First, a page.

The extension of the function of the Commonwealth Bank to provide for a Rural Credit Branch for the purpose of assisting land settlement and development; the granting of relief to necessitous primary producers against the ravages of drought, fire, flood, and pests, and the establishment of a grain and fodden reserve against periods of drought.

The honorable member for Wimmera and the wheat-growers of Australia have some good ground, I think, for complaint that the present Commonwealth Government has failed to bring to fruition any concrete .plan to place the wheat industry on a sound economic basis. At the elections in 1931 and 1934, both the Country party and the United Australia party assured the farmers that they would be able to effect the desired economic stability by legislation, if returned to office; but it is quite clear from the speeches delivered this afternoon that the Government has failed to bring about these reforms, as it has failed in other instances.

We have heard from the honorable member for Macquarie (Mr. John Lawson) about the debt adjustment scheme, which, he said, was a great boon to the primary producers. At the 1934 elections, the Lyons-Page Government promised £20,000,000 to assist distressed farmers. After the elections, that sum waa reduced to £12,000,000, and, in introducing the bill in March, 1935, the Minister for Commerce (Sir Earle Page), who was Acting Prime Minister, said -

It is anticipated that the total amount of £12,000,000 will be disbursed within three or four years. ... It is estimated that the disbursement will amount to from £1,500,000 to £2,000,000 in the first year and probably £4,000,000 in the second year.

What has happened with regard to that money? Up to the 20th June, 1938, which is over three years since the bill was passed, only £4,000,000 had been made available to assist distressed farmers. When the wheat problem was being discussed in the House on the 21st June, 1938, the Leader of the Opposition (Mr. Curtin) referred to these promises, and the Treasurer (Mr. Casey) interjected and asked " Is the Leader of the Country .party the Leader of the Government?"; but I emphasize the point that the Minister for Commerce was Acting Prime Minister when he introduced the bil], and was, undoubtedly, speaking on behalf of the Government. He set out to convince us of that fact. The honorable member for Riverina (Mr. Nock) also interjected with the remark " The farmers could have had £3,S00,000 last year, but preferred only £2,000,000." I found, on investigation, that that statement was not only absurd, but also incorrect. Communications were sent to the Premiers of Victoria and Western Australia drawing attention to the statement, and I now quote extracts from the replies which have been received from them. The Premier of Victoria, who is associated with the Country party, wrote as follows: -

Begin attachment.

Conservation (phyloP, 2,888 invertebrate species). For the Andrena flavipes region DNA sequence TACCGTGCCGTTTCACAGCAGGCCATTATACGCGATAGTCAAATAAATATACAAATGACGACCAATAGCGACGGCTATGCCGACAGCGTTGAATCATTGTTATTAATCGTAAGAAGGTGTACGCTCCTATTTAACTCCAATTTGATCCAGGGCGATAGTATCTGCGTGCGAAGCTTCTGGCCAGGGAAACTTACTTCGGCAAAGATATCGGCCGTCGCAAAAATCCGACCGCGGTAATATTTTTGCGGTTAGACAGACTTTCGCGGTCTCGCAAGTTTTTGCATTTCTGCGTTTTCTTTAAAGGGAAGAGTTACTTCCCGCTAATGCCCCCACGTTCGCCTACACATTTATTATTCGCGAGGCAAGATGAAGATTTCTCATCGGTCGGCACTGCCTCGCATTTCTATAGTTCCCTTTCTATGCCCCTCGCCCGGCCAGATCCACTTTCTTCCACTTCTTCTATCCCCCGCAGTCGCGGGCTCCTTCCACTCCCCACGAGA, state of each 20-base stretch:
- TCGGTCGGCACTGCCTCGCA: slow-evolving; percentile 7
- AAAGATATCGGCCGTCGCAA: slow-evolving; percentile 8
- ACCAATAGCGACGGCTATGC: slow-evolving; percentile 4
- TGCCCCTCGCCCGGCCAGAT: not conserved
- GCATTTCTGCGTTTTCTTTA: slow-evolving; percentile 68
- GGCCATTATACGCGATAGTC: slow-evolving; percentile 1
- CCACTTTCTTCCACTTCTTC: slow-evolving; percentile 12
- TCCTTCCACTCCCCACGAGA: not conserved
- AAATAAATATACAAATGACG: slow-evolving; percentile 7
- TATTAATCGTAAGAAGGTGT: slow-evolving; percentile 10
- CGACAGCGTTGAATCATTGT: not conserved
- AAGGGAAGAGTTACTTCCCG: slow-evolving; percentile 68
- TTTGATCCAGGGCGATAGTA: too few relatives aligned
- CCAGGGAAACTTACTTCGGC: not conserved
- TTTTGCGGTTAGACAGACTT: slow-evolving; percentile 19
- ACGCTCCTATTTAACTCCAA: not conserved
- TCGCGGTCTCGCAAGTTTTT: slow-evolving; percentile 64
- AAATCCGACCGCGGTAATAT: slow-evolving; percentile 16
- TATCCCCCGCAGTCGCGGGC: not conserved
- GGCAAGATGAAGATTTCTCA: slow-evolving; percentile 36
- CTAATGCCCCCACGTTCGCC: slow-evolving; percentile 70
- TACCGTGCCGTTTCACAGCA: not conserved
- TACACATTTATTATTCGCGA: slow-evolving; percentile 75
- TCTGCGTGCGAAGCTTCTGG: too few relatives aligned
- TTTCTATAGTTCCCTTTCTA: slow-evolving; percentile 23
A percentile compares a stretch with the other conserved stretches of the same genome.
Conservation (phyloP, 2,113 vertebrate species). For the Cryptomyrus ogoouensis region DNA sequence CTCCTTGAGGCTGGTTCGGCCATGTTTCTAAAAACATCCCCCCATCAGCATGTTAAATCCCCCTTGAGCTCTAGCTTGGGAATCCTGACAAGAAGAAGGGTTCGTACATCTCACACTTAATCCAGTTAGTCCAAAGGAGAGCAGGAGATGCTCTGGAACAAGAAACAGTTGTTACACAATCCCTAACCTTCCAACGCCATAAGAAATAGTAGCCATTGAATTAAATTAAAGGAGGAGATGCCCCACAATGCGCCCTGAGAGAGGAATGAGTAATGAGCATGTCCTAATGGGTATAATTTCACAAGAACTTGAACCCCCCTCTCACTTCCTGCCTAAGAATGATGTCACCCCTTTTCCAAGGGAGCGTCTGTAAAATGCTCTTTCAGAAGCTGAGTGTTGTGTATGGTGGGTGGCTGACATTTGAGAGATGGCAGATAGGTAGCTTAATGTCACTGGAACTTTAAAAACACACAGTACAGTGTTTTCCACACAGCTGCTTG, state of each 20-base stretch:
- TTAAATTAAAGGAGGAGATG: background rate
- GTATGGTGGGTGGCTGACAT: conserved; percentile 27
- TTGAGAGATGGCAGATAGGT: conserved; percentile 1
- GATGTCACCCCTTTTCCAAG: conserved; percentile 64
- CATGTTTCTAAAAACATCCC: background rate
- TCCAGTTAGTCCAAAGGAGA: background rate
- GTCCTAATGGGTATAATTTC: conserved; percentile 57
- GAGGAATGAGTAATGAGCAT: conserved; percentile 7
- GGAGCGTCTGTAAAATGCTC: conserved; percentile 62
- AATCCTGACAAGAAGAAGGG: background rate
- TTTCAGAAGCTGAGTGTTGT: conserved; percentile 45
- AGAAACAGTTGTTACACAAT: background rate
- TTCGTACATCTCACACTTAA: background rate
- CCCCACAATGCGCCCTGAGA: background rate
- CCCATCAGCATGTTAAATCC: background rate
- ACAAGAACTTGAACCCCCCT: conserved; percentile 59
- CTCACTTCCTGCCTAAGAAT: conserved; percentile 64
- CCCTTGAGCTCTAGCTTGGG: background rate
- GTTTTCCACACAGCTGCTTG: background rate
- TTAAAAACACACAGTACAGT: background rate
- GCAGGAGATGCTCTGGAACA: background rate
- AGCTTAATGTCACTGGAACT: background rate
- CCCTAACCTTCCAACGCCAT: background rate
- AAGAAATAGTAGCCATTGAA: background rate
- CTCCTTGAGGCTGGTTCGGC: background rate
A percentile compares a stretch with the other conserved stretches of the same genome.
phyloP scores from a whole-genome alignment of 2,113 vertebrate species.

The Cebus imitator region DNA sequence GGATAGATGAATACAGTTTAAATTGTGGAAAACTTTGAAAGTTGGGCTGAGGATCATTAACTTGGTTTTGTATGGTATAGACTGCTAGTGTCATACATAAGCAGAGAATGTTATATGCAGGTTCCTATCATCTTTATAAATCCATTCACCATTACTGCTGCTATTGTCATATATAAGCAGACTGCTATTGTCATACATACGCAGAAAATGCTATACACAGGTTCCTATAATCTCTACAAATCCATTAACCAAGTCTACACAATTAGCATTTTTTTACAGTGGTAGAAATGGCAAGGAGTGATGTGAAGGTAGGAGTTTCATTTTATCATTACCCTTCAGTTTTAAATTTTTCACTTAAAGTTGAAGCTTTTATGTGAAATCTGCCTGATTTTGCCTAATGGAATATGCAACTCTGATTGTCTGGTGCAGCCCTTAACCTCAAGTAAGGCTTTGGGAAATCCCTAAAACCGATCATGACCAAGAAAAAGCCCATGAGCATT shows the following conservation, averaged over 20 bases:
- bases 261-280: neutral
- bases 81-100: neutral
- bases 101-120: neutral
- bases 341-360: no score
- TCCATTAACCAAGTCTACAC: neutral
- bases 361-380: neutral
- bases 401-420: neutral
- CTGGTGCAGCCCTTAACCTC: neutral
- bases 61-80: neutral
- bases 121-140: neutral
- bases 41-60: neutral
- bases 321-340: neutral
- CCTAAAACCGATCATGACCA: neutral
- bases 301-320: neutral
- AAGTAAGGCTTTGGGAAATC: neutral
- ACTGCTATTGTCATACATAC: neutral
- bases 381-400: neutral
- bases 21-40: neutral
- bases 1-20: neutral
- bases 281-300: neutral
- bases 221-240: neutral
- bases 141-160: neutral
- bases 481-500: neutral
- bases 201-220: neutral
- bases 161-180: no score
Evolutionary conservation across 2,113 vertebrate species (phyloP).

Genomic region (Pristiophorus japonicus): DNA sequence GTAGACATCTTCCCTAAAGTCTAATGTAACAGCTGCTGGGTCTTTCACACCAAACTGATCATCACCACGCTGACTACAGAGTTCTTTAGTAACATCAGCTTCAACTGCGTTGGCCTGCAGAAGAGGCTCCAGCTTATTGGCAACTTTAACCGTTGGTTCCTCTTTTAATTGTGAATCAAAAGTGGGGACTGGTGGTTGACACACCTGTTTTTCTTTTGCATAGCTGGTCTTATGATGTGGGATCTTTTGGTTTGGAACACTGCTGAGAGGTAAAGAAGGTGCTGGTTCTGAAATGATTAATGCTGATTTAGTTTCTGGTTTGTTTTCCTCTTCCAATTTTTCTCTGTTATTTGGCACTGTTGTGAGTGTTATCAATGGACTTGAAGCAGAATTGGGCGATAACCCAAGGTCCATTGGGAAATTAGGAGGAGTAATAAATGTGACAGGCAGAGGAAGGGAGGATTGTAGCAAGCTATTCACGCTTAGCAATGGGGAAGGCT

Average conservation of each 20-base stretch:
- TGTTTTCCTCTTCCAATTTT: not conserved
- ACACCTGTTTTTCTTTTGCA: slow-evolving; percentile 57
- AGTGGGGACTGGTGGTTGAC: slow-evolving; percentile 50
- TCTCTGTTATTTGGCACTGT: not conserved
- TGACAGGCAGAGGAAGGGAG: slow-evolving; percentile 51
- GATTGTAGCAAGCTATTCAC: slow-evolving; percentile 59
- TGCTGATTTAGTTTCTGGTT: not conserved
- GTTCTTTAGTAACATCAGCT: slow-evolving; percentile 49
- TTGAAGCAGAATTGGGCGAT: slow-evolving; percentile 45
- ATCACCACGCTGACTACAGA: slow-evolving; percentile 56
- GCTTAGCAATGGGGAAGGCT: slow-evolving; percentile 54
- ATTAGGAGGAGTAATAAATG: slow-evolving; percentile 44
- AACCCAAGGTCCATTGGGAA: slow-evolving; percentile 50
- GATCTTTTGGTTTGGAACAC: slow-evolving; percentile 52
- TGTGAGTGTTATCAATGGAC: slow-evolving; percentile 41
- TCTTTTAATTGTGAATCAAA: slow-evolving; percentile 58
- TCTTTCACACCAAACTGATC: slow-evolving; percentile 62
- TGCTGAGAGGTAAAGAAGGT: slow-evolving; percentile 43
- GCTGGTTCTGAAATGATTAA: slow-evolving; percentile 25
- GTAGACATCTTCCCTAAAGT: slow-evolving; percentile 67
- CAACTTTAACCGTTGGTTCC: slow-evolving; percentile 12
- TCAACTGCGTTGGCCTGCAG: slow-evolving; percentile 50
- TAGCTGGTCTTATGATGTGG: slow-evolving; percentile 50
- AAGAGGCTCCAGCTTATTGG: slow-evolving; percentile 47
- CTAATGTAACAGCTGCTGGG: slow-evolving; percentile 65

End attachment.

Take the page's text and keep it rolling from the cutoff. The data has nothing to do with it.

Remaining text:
I cannot understand the statement of Mr. Nock that " the farmers could have had £3,800.000 last year but preferred only £2,000,000." As a matter of fact, Victoria at the last meeting of the Loan Council applied to the Commonwealth Government for £1,200,000 and only received £500,000. The settlement of a large number of cases is being held up on account of the Commonwealth Government not meeting its obligations and creditors' and farmers' interests are both being adversely affected. So far as Victoria is concerned, it has always been understood that an allocation of £3,000*000 over a period of three years was to be made. The amounts subse quently applied for by Victoria and those granted are shown hereunder: -

That, I think, clearly shows the position as far as Victoria is concerned. The responsibility must rest with the Commonwealth Government for not carrying out its pledges in regard to finding £12,000,000 under the debt adjustment scheme within the period of three or four years. The Premier of Western Australia was also asked for his comment on the statement of the honorable member for Riverina, and he replied as follows: -

I received your letter of the 22nd June regarding the farmers' debt adjustment scheme. The interjection that " the farmers could have had £3,800,000 last year but preferred only £2,000,000" ls very far from correct. The position for the last three years is as follows: -

This indicates that each year the States have desired to employ a far greater sum for this purpose than has been available.

He pointed out the difficulties that confronted him and the other State Premiers in giving the relief which they would like to give. I thought it wise to put these facts on record.


Mr Thompson - But they are not facts.